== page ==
The recent outbreak of Covid-19 is an unprecedented global issue, leading many to contemplate difficult questions that are plaguing all of humanity. With rising numbers of cases being identified and related deaths, Bangladeshis are collectively bracing themselves for the worst. Granted, the primary concerns now are more existential than economic, but it is not something we should ignore altogether. For a country like Bangladesh where 24.3 percent live under the national poverty line, with a large proportion involved in low skilled wage labour, the implications of the lockdown will be far reaching. During crises such as these, liquidity becomes an increasing source of concern—particularly when the "quarantine" of bank notes receives serious consideration to curb transmission of the virus. A possible way to work around this concern is the use of Mobile Financial Services (MFS). With 81.9 million registered clients across the country (including formal and informal workers, businesses and service industries), MFS are well placed to serve their collective needs.
There are many instances during this crisis where MFS may have played a significant role. Take the recently observed exodus for instance. Over the last few weeks, nearly a million people have made their way out of Dhaka. The media reported long queues for tickets that could have been easily purchased using MFS—a facility made available since late last year. Had our policymakers been farsighted enough to anticipate this rush ahead of the "holiday" declaration and had done a better job of making it known that such facilities are available, the travelers may have had a much lower likelihood of exposure than they did waiting in line for tickets. However, the benefits of MFS can still be reaped by those who remained. For example, a live-in domestic worker who has stayed back in the city in order to work is still in a position to send money home instantaneously through MFS, like any other month.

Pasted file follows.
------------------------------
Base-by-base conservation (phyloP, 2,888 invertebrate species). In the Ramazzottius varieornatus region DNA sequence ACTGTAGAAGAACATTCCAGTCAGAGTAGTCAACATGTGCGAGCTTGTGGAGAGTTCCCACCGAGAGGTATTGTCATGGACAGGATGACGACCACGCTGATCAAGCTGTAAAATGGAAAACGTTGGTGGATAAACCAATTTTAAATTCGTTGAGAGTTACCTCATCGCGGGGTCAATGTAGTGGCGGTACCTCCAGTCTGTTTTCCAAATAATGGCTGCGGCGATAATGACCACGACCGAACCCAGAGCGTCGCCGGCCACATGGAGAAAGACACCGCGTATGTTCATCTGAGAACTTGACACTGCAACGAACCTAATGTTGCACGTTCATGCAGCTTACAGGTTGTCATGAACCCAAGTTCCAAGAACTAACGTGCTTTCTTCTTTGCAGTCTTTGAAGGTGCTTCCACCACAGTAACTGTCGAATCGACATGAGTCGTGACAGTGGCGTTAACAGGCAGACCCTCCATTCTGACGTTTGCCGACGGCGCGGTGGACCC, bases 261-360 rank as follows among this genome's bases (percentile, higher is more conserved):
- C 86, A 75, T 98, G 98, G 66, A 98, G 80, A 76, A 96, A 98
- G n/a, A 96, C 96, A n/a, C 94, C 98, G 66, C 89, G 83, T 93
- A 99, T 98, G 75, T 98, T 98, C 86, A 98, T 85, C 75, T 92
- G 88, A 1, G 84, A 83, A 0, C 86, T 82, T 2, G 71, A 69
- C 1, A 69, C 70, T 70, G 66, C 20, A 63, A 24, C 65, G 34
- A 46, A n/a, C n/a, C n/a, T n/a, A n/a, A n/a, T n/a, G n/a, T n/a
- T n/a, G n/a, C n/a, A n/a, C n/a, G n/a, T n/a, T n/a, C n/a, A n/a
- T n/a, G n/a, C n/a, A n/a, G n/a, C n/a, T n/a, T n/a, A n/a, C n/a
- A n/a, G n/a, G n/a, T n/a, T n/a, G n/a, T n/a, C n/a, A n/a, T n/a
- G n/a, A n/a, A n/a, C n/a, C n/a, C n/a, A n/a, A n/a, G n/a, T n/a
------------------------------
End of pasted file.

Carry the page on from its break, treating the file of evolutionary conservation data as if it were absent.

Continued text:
As social isolationism takes hold, startups and online retailers are taking advantage of MFS. Take Prakriti Farming for example, which provides fresh organic products through their app and website. Their orders have nearly doubled since the crisis hit, along with the request to pay through MFS. According to its CEO, as some of the staff have decided to move back to their village homes for the time being, she is fully utilising MFS to pay their arrear salaries. Larger online platforms are similarly following suit—Pathao for example, now offers contactless deliveries where the buyer pays through MFS and the delivery person leaves the packages at a requested location. Lastly, a number of pharmacies (such as Ousud) are providing medicine delivery services much like Pathao and Prakriti. These services could also be beneficial to large companies, such as in the readymade garments industry, where paying salaries through MFS can greatly reduce exposure on payday. While many RMGs have adopted this technology, full immersion is still a work in progress.